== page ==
By Timothy Tennent –
Quite a stir has rippled out across the country because of reporting by Christianity Today, CNN, New York Times, among others, with headlines like this: “Methodists Agree to Split Denomination” (Christianity Today headline), “United Methodist Church Proposes Historic Split over Gay Marriage and LGBT Clergy” (CNN headline), and “United Methodist Church Announces Plan to Split over Same-Sex Marriage” (New York Times). In case you were wondering, the United Methodist Church has actually not agreed to split, and none of those who met and signed this agreement were authorized to make such a decision. Any possible separation of the UMC cannot be made until May 2020 when the next General Conference of the UMC convenes to consider various petitions, since that body alone has the power to officially represent the denomination.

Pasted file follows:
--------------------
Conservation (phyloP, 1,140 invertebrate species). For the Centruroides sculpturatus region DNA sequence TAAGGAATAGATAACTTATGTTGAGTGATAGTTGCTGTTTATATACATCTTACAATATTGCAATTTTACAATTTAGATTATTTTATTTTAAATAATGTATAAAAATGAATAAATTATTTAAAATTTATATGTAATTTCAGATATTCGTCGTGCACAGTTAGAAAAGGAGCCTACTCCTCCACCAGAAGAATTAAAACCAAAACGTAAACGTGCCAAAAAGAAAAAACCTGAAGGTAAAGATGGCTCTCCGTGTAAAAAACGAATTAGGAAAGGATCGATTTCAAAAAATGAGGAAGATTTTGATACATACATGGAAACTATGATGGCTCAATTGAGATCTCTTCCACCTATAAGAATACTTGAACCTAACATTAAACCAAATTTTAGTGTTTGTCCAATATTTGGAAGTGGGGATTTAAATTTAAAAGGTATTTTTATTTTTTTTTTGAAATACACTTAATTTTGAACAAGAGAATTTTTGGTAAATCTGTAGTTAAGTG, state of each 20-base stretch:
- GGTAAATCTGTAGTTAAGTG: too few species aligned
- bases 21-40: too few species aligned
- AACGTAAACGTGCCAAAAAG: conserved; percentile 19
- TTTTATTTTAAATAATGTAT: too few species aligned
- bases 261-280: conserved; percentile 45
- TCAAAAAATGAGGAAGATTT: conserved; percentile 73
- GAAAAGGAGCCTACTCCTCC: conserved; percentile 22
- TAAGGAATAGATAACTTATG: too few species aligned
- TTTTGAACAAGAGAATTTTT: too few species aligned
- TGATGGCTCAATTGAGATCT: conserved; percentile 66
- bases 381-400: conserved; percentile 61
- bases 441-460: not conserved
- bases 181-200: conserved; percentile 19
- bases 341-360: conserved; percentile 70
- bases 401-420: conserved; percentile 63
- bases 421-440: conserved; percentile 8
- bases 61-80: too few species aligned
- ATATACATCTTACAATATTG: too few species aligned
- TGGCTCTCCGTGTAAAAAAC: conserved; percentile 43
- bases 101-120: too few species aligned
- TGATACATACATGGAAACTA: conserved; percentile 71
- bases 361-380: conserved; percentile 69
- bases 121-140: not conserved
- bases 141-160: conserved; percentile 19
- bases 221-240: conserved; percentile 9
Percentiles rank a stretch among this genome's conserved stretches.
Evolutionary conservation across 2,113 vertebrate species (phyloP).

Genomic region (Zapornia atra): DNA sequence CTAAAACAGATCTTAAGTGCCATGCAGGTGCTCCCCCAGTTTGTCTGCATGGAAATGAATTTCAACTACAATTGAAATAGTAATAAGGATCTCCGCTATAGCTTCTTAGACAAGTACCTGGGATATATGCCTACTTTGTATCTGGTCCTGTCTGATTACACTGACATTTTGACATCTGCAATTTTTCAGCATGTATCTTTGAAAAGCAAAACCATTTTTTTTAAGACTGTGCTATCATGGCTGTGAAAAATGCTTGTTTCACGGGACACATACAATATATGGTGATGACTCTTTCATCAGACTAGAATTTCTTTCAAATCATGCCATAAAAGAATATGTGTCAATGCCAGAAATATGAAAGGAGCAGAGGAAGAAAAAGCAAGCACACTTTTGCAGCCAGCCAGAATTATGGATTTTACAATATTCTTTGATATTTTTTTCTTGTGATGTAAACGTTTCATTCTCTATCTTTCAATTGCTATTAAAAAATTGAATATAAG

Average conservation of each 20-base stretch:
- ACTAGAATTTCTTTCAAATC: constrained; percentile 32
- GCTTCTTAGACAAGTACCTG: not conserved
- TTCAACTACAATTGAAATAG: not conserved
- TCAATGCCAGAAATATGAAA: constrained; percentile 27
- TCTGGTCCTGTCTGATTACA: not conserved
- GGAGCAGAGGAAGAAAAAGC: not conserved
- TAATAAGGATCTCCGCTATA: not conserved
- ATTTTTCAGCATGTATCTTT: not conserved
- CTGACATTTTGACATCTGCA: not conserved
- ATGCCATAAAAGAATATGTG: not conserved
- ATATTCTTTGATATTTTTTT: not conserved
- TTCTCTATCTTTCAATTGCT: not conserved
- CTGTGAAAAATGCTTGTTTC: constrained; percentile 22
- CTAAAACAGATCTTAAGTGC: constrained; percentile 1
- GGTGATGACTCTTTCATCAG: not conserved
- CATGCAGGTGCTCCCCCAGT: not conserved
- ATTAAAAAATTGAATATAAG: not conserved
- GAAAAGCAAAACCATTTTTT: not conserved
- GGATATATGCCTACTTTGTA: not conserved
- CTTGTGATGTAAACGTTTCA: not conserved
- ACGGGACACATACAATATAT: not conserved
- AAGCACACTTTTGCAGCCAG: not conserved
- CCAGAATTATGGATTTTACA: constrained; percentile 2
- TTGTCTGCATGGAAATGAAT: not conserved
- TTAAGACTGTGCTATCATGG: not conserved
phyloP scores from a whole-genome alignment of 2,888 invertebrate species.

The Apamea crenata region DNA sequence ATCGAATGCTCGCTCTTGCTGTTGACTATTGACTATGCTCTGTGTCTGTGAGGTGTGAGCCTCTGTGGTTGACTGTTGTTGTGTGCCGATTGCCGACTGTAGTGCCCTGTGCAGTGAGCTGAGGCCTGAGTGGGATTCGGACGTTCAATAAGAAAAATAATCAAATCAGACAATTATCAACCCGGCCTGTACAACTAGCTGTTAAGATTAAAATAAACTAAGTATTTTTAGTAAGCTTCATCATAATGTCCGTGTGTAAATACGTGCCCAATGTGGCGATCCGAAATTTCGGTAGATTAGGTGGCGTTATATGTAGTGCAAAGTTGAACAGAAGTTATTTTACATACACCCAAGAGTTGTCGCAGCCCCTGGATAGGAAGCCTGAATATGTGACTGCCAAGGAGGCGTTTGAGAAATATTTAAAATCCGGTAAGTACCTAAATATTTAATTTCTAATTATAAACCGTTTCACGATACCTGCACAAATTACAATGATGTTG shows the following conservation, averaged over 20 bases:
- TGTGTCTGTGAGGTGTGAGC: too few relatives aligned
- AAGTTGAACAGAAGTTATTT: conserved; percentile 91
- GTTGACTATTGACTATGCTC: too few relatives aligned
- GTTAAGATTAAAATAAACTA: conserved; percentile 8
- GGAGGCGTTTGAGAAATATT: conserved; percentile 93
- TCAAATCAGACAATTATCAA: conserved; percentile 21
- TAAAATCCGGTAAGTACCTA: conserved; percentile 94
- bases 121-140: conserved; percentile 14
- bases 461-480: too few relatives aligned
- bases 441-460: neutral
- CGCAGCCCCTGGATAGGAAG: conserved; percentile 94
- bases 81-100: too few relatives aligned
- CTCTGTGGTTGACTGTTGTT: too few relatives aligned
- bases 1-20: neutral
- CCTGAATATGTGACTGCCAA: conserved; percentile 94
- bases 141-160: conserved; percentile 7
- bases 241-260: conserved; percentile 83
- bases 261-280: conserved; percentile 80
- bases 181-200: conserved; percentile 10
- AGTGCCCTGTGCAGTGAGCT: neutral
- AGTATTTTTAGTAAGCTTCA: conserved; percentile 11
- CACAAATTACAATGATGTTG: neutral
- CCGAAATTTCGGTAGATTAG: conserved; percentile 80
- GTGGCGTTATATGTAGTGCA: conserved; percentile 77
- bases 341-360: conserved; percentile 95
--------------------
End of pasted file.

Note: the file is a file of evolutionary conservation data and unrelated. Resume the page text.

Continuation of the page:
What the articles were talking about was actually an unofficial agreement on the terms of a proposed denominational separation signed by 16 leaders in the UMC who are regarded as representative of the various “conservative,” “centrist,” and “progressive” wings of the church. The agreement is known as the Protocol of Reconciliation and Grace through Separation (read it here). It includes eight shared principles, followed by six articles outlining the terms of the agreement, definition of terms, proposed timeline, financial considerations, and so forth. In the UMC, it is newsworthy whenever clergy and laity across such a wide theological divide find agreement, especially with a statement as detailed as this one. I want to commend them for the time and effort it took to create this document (and the stellar work performed by Kenneth Feinberg, esquire who led the mediation). I am confident it was done out of a genuine love for the church and heart for reconciliation. They did what was supposed to be done years earlier by the “Commission on a Way Forward,” which was officially authorized by the 2016 General Conference in Portland to come up with a solution but ran aground by supporting a plan which had already been rejected three times by previous General Conferences. We are now in 2020, and this new “Protocol” has been placed on the table and will probably end up before the General Conference in May of 2020. The “Protocol” carries particular weight because, even though it has not been authorized, the leaders involved have agreed to not support any other legislation which contradicts any portion of this agreement. However, before any actual delegates to the 2020 Conference endorse this plan, we should have a robust conversation about some of the possible implications of this Protocol.
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